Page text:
Tag Archives: ANU

Finding the way to zero-carbon energy

German and Australian researchers are seeking opportunities in transition.

Moving away from fossil fuels is challenging, but it also presents huge opportunities. At the Energy Transition Hub, more than 140 Australian and German researchers are working together to tackle the social and technical challenges and take advantage of the trade and export opportunities.

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50 CubeSats to explore the thermosphere

Australian universities joined a European fleet of CubeSats to explore a little-known layer of the atmosphere.

In May 2017, the European Union led a mission called QB50 to launch a constellation of 50 mini-satellites from the International Space Station. The pocket-sized CubeSats set out to study the thermosphere, the layer of Earth’s atmosphere between 90 and 600 kilometres above the ground that carries signals from GPS and other satellites.

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Planetary changes

Discovering our changing planet: a perfect France–Australia partnership

Professor Kurt Lambeck is one of Australia’s most eminent scientists—a geophysicist who revealed how the Earth changes shape and how these changes are tied to sea levels, the movement of continents, and the orbits of satellites. Vital to his career have been French collaborations that now span almost half a century.

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Making light work

Australian and French researchers are teaming up to use photonics—the quantum technology of light—to build better environmental sensors and high-speed data transmitters, and enable sharper MRI scans.

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Water for life

Changing how communities think about water in Oceania

Water is a fundamental necessity of life, and managing water—who uses it and how—is a key challenge in developing countries.

Decisions about how to use scarce freshwater for drinking, agriculture, industry, and the environment can lead to conflict. In Oceania, this is often complicated by questions of who should make the decisions—governments, landholders, industry or others.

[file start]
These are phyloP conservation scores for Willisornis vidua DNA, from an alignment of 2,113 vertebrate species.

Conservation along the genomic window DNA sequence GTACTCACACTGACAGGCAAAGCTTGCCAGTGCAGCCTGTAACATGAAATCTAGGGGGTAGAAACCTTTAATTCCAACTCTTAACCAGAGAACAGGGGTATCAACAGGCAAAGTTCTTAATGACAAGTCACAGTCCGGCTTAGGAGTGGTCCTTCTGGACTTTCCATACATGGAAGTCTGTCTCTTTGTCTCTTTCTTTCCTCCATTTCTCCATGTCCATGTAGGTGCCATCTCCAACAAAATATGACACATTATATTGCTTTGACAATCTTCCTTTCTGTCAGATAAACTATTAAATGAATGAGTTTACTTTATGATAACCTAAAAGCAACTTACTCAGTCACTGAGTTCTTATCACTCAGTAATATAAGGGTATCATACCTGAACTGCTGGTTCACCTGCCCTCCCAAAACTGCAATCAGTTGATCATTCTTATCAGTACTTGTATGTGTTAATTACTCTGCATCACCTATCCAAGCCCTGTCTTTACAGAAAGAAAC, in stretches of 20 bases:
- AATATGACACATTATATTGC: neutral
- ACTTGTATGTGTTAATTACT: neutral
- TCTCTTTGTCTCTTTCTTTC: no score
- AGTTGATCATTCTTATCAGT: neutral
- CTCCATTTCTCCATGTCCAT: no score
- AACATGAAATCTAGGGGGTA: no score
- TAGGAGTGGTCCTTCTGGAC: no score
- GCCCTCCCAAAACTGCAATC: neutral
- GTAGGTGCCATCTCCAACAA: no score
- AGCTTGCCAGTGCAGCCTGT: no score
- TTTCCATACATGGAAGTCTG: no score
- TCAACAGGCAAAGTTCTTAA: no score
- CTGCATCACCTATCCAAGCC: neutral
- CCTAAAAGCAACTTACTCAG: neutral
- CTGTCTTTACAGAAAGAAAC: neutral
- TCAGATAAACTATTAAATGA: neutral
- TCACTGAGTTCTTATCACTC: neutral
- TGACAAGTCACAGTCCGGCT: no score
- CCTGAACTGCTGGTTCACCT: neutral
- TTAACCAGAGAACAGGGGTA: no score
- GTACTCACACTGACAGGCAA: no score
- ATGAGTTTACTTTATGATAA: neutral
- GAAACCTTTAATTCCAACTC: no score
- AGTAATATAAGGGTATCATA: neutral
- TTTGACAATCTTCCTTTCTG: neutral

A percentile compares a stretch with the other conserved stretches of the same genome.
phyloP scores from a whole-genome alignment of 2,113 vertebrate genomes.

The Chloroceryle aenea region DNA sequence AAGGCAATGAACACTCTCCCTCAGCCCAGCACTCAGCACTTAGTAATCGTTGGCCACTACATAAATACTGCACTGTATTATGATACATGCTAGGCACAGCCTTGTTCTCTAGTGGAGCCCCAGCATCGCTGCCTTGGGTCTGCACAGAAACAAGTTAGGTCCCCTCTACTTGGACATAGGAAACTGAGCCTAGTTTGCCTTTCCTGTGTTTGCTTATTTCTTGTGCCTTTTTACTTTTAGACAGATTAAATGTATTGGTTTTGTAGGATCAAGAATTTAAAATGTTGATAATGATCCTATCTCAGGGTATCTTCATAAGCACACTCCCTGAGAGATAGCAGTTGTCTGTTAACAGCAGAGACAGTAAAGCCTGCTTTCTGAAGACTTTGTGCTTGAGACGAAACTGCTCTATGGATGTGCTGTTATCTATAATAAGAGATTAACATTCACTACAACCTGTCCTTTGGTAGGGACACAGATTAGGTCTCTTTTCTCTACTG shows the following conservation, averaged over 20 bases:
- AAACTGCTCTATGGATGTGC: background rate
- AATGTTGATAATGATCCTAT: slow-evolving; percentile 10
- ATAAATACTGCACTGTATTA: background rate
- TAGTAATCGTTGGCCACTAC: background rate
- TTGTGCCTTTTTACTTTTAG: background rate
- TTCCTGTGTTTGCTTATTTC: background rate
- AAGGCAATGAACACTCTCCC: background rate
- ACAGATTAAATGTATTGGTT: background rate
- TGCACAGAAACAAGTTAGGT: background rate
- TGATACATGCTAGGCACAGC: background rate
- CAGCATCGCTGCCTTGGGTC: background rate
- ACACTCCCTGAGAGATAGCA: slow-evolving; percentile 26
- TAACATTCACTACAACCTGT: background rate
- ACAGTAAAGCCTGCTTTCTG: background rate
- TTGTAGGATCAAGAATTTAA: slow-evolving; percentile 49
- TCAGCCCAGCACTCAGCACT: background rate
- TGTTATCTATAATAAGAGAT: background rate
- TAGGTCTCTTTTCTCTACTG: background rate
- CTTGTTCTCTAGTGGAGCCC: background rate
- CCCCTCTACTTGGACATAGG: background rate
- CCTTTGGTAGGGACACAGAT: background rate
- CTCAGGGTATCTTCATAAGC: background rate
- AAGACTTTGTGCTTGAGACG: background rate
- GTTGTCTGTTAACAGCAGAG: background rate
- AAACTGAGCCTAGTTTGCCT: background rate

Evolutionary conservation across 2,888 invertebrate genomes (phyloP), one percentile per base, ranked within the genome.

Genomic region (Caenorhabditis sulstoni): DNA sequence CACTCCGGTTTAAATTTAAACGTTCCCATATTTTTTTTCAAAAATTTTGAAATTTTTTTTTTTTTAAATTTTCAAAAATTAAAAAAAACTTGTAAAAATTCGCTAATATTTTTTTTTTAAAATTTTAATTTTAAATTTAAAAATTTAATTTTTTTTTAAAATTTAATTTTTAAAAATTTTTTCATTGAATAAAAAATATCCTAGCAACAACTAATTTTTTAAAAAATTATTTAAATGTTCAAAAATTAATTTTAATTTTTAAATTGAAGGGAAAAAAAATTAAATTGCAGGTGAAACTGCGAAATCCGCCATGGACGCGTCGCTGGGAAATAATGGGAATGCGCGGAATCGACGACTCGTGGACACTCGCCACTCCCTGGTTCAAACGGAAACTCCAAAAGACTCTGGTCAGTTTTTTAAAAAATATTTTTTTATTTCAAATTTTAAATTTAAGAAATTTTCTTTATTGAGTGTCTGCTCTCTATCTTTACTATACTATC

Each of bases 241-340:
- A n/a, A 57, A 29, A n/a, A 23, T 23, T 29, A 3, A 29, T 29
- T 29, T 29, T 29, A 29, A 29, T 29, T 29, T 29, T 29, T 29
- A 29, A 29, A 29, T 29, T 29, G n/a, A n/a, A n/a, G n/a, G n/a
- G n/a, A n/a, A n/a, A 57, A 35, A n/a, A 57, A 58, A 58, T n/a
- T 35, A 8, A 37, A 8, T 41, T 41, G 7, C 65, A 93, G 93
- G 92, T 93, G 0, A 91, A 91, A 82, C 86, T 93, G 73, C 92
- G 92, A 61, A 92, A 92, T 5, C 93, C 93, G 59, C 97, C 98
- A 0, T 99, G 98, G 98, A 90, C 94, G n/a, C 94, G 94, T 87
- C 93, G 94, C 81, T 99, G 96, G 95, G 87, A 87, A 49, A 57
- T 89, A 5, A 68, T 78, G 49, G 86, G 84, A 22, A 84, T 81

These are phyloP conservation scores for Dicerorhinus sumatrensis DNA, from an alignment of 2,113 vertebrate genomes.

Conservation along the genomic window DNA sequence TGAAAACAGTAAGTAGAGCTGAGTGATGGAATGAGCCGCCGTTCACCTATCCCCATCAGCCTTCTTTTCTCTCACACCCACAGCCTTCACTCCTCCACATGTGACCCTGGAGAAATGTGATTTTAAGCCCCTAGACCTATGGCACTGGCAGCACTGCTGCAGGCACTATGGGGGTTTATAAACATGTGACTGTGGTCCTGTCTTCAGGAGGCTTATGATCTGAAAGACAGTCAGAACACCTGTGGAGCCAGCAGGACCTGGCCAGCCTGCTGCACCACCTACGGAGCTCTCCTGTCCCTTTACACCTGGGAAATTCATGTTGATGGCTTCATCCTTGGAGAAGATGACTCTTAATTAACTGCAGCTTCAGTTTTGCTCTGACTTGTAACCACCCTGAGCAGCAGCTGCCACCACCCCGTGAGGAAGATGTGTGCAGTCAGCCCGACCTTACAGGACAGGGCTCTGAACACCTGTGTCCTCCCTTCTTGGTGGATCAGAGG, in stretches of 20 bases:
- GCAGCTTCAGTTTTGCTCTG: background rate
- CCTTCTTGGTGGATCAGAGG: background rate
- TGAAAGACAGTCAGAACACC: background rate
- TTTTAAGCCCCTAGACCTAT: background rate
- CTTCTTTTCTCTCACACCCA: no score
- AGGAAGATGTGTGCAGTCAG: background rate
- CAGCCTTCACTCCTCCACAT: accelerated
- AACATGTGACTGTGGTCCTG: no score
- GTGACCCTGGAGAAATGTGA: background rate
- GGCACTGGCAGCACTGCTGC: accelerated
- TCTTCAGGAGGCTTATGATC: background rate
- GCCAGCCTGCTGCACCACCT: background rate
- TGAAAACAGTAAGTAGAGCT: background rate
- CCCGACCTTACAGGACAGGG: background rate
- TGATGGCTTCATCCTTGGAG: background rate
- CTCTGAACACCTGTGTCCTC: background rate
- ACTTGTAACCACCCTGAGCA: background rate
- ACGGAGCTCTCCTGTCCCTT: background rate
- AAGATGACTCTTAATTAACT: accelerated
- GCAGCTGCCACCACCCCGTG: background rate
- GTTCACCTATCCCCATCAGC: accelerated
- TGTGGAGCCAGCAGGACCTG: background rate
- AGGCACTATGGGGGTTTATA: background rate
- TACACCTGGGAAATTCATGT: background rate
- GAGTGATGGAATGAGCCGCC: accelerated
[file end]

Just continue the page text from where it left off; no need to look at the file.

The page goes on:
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Gravitational waves—looking further

The brainpower of 18 institutions and more than $30 million are expanding the net to detect gravitational waves—disturbances in the fabric of spacetime—and cement Australia’s role in the emerging field.

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Modern humans were in Southeast Asia 20,000 years earlier than previously thought

Dating of ancient human teeth discovered in a Sumatran cave site suggests modern humans were in Southeast Asia 20,000 years earlier than previously thought.

The international research, led by Dr Kira Westaway from Macquarie University and published in Nature, has pushed back the timing of when humans first left Africa, their arrival in Southeast Asia, and the first time they lived in rainforests.

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Reassessing Jakarta’s seismic risk

The work of Indonesian and Australian scientists is resulting in re evaluation of Jakarta’s seismic risk by Indonesian Government agencies.

The team is scanning the Earth from thousands of kilometres in the air, right down to chemical traces found in rocks, as they hunt out telltale signs of future earthquakes and the damage they might do. They’ve highlighted a major new seismic threat for East Java as well as the tsunami threat to Bali, Lombok, Nusa Tenggara, and other coasts along the Flores Sea; and have identified active faults in the Nusa Tenggara region of Eastern Indonesia, measuring the rates of strain building up.

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An end to Indonesia’s hospital power blackouts? Sensing reductions in energy use

A team from Universitas Gadjah Mada (UGM) and the Australian National University (ANU) are planning to use thousands of sensors to monitor heat, noise, human activity and power usage in commercial buildings in Yogyakarta. This data will help them design a real-time monitoring system that saves energy and can be used in commercial buildings across Indonesia.

Energy demand in Indonesia has grown by 150 per cent over the last 30 years. Electricity supply is struggling to keep up—blackouts are common in hospitals, hotels, offices, shopping centres and university laboratories.

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Healthcare for the ‘missing middle’

Around 100 million Indonesians don’t have health coverage, despite a bold national overhaul in 2014 of Indonesian healthcare aimed at bringing all the historically-fragmented insurance schemes together into the Jaminan Kesehatan Nasional (JKN), or National Health Insurance Programme. Indonesian and Australian researchers want to know how this can be improved.

The scheme sought to capture those who fall through the gaps, to achieve universal health coverage for all by 2019. Referred to as the ‘missing middle,’ they’re the people who aren’t destitute and receiving government help, but are still too poor to afford basic healthcare.

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